February 21st, 2017
Guest Post: Chris Kelleher, PhD Candidate, Department of English
Few graduate students today are willing to entertain the notion of “more”: more work, more responsibility, more deadlines, or simply more to do. “More” is impractical, implausible, and oftentimes, impossible. For many across the disciplinary spectrum, if the immense workloads of research and teaching were not enough, grant applications and funding proposals are overloading the proverbial plates of many graduate students. And rightly so. These are the hallmark activities of higher education and the bedrock of leading research. They are also most crucial to pursuing careers, especially in academia. But this list does not even count the many balancing acts taking place outside of the university, where students try to maintain semblances of a personal, social, or working life. Many of these students have families to support as well. Finally, and at the risk of belabouring the point, let’s not forget too that “Grad Burnout” is both a very real phenomenon, and something to be actively avoided. In short, graduate students are very busy people. And so, it should come as little surprise when any talk of adding “more” to one’s graduate studies is usually met, at best, with polite laughter.
And yet, there are two myths to this all-too-common narrative worth dispelling. First, is the underlying belief in the chronic scarcity of time. In a widely circulated May 2016 piece from the New York Times, provocatively entitled, “The Busy Person’s Lies,” Laura Vanderkam outlines the perennial tendencies of working individuals both to underestimate the amount of time they have to complete tasks, and to overestimate the amount of time spent working. When asked to monitor, down to the minute, the amount of time individuals spent on various tasks throughout the day, participants in several studies tended to uncover more time in the day than their stressed minds initially allowed for. As Vanderkam writes, “By showing us that we do, in fact, have the privilege of free time, time tracking also nudges us to make wiser choices about how to spend it.”
Of course, taken to its extreme, time tracking may either open the door to a horrific, Benthamite maximization of each moment’s work potential, or, as this throwback from The Office illustrates, a risible exercise in “efficiency” that wastes just as much time as it creates:
So now that you’ve potentially discovered more time in your schedule, how best to spend it?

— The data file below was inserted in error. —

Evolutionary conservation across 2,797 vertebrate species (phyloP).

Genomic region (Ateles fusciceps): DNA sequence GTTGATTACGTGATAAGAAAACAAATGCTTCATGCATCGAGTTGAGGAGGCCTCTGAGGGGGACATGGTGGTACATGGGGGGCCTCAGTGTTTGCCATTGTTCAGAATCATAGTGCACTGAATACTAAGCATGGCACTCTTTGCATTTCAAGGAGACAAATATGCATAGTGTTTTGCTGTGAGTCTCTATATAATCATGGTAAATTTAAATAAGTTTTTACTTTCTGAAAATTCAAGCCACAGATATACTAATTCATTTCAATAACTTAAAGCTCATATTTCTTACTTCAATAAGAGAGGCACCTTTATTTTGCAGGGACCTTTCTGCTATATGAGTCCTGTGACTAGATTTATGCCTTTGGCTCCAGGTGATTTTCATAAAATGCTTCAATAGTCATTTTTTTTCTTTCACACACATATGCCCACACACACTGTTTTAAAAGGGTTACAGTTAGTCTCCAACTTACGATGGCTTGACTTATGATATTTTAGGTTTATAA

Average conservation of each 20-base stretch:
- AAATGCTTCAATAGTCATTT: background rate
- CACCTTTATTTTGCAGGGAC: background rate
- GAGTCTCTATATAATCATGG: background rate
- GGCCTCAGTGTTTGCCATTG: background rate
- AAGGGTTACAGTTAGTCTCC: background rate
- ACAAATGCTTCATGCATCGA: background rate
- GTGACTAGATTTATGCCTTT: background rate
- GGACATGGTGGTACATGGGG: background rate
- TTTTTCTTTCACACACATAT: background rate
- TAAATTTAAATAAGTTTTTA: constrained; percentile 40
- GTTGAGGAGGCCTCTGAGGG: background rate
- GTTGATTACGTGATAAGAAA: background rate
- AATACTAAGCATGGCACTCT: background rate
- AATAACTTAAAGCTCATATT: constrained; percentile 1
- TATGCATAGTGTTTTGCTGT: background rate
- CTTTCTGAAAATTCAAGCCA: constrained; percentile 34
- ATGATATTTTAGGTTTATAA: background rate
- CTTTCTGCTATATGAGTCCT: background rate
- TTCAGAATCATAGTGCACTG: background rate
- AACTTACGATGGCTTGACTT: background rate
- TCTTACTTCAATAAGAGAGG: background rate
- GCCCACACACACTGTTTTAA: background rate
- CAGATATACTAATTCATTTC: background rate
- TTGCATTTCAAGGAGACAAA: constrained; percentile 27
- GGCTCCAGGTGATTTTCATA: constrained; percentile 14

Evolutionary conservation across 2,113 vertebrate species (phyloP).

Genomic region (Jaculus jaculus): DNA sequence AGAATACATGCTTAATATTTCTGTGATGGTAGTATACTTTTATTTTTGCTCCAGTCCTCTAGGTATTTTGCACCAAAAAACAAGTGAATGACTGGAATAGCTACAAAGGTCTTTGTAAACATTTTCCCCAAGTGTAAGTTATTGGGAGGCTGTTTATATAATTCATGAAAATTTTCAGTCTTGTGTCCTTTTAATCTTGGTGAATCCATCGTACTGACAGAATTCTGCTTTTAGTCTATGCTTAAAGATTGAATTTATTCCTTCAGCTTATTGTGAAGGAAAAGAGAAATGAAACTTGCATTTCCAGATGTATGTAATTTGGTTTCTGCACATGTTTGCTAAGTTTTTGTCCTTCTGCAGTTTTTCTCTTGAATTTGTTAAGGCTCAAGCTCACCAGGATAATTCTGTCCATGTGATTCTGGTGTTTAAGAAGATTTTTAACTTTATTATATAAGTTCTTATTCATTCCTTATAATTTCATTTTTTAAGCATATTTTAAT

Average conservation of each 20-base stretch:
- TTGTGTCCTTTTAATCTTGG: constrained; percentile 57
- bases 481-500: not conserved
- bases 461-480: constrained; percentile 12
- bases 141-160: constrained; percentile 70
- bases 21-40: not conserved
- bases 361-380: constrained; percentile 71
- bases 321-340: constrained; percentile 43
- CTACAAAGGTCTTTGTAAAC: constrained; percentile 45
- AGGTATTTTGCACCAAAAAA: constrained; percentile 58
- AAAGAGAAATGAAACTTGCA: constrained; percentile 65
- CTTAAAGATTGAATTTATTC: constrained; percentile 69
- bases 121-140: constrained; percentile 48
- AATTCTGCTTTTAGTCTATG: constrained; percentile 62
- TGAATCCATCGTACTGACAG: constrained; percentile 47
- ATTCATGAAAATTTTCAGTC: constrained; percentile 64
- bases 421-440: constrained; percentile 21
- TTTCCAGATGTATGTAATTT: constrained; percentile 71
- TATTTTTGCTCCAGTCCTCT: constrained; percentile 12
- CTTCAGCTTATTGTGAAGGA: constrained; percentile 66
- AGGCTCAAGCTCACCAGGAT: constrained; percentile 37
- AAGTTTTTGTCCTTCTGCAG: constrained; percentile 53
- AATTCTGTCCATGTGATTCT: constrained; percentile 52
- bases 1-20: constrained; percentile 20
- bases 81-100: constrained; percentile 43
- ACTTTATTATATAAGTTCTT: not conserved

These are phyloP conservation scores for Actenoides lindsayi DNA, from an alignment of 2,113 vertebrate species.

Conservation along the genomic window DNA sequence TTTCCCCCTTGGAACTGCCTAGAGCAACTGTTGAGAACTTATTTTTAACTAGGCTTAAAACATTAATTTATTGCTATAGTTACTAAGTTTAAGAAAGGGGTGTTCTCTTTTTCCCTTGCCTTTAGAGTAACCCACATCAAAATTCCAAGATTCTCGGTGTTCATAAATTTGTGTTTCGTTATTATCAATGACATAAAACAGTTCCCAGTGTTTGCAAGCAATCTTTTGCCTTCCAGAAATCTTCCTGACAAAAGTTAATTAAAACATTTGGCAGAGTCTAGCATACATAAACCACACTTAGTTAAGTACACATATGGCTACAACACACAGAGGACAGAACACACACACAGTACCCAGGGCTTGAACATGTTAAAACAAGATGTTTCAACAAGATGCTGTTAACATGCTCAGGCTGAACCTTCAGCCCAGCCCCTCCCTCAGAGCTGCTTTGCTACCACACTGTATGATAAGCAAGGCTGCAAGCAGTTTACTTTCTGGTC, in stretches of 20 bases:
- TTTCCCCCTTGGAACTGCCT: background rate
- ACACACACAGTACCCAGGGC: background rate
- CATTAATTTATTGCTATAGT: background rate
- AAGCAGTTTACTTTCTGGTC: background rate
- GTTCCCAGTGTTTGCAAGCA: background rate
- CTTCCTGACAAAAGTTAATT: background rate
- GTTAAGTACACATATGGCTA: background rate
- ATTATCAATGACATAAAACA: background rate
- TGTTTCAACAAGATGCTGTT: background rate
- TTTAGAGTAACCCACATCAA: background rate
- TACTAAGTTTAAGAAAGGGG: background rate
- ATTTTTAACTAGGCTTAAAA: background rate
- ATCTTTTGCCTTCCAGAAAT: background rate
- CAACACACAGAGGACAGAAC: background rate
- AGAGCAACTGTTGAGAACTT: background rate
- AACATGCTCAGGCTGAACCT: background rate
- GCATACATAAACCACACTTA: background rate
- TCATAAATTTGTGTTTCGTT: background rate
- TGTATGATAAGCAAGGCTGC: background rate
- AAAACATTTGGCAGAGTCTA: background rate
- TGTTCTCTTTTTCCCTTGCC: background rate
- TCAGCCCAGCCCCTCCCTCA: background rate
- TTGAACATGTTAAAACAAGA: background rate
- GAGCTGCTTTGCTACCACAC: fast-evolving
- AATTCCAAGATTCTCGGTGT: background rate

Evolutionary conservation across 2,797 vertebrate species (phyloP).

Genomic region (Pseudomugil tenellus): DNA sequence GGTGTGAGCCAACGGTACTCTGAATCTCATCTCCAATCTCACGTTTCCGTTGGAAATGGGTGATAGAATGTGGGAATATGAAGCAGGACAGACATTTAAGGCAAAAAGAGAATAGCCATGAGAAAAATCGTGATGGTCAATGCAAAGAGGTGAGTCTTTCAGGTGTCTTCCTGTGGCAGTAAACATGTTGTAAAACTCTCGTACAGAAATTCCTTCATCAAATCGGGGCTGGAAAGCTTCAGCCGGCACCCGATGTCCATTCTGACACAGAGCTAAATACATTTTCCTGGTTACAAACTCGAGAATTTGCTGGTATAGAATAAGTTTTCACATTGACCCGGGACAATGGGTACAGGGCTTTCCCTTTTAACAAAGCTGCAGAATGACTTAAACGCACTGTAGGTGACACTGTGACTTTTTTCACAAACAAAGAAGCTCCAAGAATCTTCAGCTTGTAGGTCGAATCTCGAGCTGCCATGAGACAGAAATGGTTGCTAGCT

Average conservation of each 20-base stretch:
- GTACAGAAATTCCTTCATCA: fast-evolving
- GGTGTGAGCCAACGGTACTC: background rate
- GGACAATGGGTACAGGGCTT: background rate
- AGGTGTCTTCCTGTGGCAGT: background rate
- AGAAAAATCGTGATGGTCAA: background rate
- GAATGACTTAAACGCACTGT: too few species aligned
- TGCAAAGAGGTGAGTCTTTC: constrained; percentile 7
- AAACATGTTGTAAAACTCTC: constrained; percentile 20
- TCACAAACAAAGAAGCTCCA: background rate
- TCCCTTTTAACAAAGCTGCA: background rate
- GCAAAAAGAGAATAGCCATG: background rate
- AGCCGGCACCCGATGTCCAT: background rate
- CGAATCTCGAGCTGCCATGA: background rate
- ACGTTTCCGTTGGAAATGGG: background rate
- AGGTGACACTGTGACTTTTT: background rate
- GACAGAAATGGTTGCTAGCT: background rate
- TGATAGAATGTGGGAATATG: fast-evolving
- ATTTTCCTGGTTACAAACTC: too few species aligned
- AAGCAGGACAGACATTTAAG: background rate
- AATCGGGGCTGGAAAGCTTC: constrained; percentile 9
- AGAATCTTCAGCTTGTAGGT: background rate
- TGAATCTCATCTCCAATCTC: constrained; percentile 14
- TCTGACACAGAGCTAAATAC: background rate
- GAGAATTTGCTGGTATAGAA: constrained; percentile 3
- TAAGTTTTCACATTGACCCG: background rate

The second myth worth debunking from the above narrative of graduate students and time is the notion that extra-curricular involvement is somehow a distraction from graduate work, or that it indicates a lack of commitment to a particular field of study. In fact, both off- and on-campus involvement may be one of the most productive and personally rewarding ways to divert your time. Apart from providing a mental reprieve and a more diverse set of experiences, both types of involvement confer a variety of benefits. On-campus involvement, however, can be particularly worthwhile precisely because it often falls within the “Three Pillars” of academic professional development:
Having worked in several departmental and administrative roles related to promotion, tenure, and hiring, I can say with certainty that it is becoming increasingly important, even at the graduate level, for prospective faculty to demonstrate experience in on-campus forms of “service.” “Perfect,” you might say in frustration, “one more hoop to jump through on my way to completing a doctorate.” Perhaps, it is. But make no mistake, this is no arbitrary invention of evil hiring committees. Across today’s shifting landscape of higher education, even fully tenured professors are being asked to do more in the way of administrative work for universities in order to maintain their positions. Individuals who can bring a working knowledge of bureaucratic structure, and some experience of working with others on an administrative plane can prove themselves to be a great asset during the hiring process.
What’s more, is that often the work itself can be quite engaging. Opportunities in student programming, for instance, can allow you to work with, and directly benefit, other graduate students, often from a variety of other disciplines and departments. In many cases, these opportunities can impart invaluable experience in launching your own initiatives. Administrative opportunities, by contrast, can allow you to network with important figures on the managerial side of the university while allowing you to learn how the crucial machinery of a great university actually works.
What on-campus involvement opportunities are available for graduate students? There are plenty. Some examples include: your own department; your own graduate unit, or student association; The Graduate Student Union (GSU); and, the Grad Room. There are also many graduate student clubs and internship possibilities. Gradlife, a central resource for graduate students at U of T, may introduce you to many more, but they also lead Grad Escapes, a diverse array of social events that include outings to cooking classes, trivia nights, winter markets, ball games, and art studios.
These are but just a few places to consider, and which may, after all, introduce you to the many possibilities of more.
Chris Kelleher is a PhD Candidate in the Department of English, Chancellor Jackman Junior Fellow, and a Junior Fellow at Massey College at the University of Toronto, as well as a Community Animator at the Grad Room.